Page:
Understanding “Raise the Age”: New York State Juvenile Crimes and Prosection

A long time coming in the minds and hearts of many a child advocate, New York Governor Andrew Cuomo signed the “Raise the Age” legislation into law this past April. As a result, juveniles, kids, youth, children, or simply boys and girls aged 16 and 17 will, depending on the crimes, find themselves prosecuted in New York’s Family Courts in lieu of New York’s Criminal Courts. More specifically, commencing October 1, 2018 for sixteen-year olds and October 1, 2019 for seventeen-year olds, the vast majority of arrests and criminal cases will be heard before a Family Court Judge from the inception of the criminal case or after being transferred from the “regular” or “adult” Criminal Court’s Youth Court Part.

Not a full examination of the pending change in the New York juvenile justice system, the following provides value insight that can be further examined with your New York criminal lawyer or juvenile defense attorney.

More common then the more serious felony arrests, upon the effective date of the “Raise the Age” law, all misdemeanors, other than VTL offenses, will fall under the jurisdiction of the New York Family Court Act and, as such, be heard before a Family Court Judge. While there are less felony arrests both in adult and juvenile courts, all juvenile felony offenses will start in the Youth Part of the respective criminal court where the case is being prosecuted. For example, if your 16 or 17-year-old is arrested in Manhattan or Brooklyn and charged with Grand Larceny, Robbery or a felonious Assault, he or she will appear with your attorney in Manhattan or Brooklyn Criminal Court respectively.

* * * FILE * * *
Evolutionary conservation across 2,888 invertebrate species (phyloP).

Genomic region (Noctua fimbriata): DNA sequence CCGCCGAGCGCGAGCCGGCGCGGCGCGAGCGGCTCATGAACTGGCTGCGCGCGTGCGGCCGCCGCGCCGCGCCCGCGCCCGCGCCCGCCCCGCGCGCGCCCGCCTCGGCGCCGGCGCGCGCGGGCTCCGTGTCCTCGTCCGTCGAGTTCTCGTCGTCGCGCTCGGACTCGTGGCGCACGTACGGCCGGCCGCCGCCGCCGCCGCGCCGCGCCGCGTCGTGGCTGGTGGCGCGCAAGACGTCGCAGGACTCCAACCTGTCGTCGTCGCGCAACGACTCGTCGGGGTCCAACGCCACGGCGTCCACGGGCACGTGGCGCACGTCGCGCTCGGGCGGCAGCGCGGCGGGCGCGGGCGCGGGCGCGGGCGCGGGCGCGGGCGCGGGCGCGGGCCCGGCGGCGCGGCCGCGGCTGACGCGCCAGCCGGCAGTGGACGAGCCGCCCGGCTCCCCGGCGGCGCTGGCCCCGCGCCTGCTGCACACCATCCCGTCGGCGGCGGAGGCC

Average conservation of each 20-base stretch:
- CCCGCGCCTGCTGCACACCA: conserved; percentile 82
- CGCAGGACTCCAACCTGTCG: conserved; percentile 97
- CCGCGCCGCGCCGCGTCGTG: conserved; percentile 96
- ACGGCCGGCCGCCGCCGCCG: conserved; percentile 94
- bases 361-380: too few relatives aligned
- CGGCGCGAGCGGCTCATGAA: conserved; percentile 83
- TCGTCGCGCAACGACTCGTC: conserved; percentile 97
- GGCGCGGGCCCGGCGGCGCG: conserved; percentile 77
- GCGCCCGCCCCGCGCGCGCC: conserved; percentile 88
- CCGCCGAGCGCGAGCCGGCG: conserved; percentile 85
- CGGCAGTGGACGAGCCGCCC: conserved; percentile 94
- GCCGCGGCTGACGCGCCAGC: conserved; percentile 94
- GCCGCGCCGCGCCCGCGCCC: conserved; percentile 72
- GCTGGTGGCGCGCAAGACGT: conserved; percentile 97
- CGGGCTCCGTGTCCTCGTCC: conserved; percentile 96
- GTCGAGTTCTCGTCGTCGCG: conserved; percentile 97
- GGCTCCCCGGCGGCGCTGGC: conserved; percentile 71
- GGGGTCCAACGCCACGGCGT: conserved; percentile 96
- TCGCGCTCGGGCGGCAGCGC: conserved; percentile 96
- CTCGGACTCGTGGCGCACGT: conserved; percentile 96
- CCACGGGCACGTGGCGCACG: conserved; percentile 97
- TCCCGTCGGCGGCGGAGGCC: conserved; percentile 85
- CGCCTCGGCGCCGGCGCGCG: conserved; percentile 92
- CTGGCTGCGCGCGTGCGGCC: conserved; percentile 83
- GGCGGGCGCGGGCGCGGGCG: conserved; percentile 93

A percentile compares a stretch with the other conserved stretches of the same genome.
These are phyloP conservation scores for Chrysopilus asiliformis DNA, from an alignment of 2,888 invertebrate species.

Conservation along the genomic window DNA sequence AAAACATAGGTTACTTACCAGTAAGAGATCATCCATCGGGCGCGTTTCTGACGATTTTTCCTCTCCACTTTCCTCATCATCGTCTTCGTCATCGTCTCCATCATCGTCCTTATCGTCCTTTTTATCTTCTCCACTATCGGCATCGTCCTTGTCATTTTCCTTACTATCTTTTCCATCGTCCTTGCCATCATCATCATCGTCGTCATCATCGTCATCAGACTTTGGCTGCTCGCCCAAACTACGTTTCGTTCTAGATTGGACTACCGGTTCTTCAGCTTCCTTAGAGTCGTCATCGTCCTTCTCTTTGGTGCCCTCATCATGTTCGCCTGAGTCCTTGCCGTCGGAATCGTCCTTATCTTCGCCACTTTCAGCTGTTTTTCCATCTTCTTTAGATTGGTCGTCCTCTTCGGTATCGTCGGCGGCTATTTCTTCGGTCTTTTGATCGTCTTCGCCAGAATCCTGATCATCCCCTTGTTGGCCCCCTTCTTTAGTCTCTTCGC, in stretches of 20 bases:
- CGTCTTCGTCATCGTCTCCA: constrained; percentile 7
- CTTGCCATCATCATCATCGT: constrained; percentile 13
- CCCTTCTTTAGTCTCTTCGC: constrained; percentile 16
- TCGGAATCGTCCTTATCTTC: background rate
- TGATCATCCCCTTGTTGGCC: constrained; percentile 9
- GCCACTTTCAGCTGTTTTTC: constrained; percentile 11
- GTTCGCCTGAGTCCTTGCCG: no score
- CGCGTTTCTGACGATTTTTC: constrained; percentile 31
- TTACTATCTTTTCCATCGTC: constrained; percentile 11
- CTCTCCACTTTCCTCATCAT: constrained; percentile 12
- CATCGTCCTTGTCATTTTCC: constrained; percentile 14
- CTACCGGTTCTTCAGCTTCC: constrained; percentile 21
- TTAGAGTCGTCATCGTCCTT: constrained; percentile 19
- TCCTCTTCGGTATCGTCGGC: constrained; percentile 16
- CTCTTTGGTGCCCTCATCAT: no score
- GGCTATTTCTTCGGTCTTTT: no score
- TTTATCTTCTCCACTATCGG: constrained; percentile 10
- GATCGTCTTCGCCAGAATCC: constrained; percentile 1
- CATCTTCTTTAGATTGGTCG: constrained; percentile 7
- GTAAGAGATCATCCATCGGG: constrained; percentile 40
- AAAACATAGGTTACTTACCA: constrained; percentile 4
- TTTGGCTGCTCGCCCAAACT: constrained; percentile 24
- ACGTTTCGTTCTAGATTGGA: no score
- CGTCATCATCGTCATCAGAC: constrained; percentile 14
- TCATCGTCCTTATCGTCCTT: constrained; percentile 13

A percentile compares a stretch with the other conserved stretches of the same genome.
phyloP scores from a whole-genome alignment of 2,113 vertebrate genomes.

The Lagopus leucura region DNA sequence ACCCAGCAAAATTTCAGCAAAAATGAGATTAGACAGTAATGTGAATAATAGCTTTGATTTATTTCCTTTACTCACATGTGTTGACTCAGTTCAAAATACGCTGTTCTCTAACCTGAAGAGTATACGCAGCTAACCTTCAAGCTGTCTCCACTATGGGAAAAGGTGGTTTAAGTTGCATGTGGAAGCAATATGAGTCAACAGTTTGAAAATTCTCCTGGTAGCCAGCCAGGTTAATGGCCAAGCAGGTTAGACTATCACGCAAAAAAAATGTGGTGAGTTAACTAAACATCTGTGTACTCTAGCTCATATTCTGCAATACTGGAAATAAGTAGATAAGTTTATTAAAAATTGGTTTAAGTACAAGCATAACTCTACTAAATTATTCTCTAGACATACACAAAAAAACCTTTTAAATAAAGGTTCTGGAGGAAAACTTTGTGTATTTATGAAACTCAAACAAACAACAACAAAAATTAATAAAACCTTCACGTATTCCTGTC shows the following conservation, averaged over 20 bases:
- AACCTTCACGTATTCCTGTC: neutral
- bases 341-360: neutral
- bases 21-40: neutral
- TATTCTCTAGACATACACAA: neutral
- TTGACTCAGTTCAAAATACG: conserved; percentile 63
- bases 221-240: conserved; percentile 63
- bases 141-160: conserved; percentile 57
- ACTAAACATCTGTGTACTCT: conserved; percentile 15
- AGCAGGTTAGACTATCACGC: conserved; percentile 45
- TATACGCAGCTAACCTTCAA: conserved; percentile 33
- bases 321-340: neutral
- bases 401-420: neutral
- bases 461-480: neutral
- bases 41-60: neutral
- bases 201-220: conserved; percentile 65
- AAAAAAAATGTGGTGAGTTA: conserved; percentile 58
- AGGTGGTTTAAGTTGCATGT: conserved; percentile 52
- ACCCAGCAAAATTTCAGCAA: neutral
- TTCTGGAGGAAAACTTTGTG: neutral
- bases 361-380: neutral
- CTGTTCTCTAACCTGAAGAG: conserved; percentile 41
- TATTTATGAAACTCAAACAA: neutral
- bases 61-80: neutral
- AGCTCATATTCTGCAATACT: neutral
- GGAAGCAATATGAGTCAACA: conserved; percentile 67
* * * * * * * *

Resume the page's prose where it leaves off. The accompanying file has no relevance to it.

It is important to understand that all juvenile crimes and prosecutions are not the same and there are distinct procedures. If a youth is charged with a non-violent offense, such as felony Criminal Mischief, after beginning in the Youth Part, the District Attorney must file a motion within thirty days establishing “extraordinary circumstances” as to why the case should not be transferred to Family Court. Upon receipt, the Criminal Court Judge can grant a hearing to the prosecution to decide whether the should remain in Criminal Court or be transferred to Family Court.

Unlike non-violent crimes, most violent offenses follow the same procedure as above. However, if the offense involved a weapon, caused certain types of physical injuries, or involved unlawful sexual conduct, then the District Attorney must consent if the judge is to transfer the case to Family Court. Felony drug cases and VTL crimes cannot be transferred.

Even with the law change, certain juveniles can still and will still be prosecuted in adult courts. Referred to as “Adolescent Offenders” these sixteen and seventeen year old children can receive the same sentence as their adult counterparts, but the law mandates that the sentencing judge take the defendant’s age into consideration at the time of sentencing. Moreover, Adolescent Offenders remain eligible for Youthful Offender Adjudication or “YO” treatment.

To learn more about the New York Juvenile Justice System and the New York arrest through prosecution process for youths aged seventeen and younger, examine the links above.

Crotty Saland PC is a New York criminal defense firm and New York juvenile crime defense practice founded by two former Manhattan prosecutors. Crotty Saland PC represents teenagers in New York’s Family Courts and Criminal Courts throughout New York City and the Hudson Valley.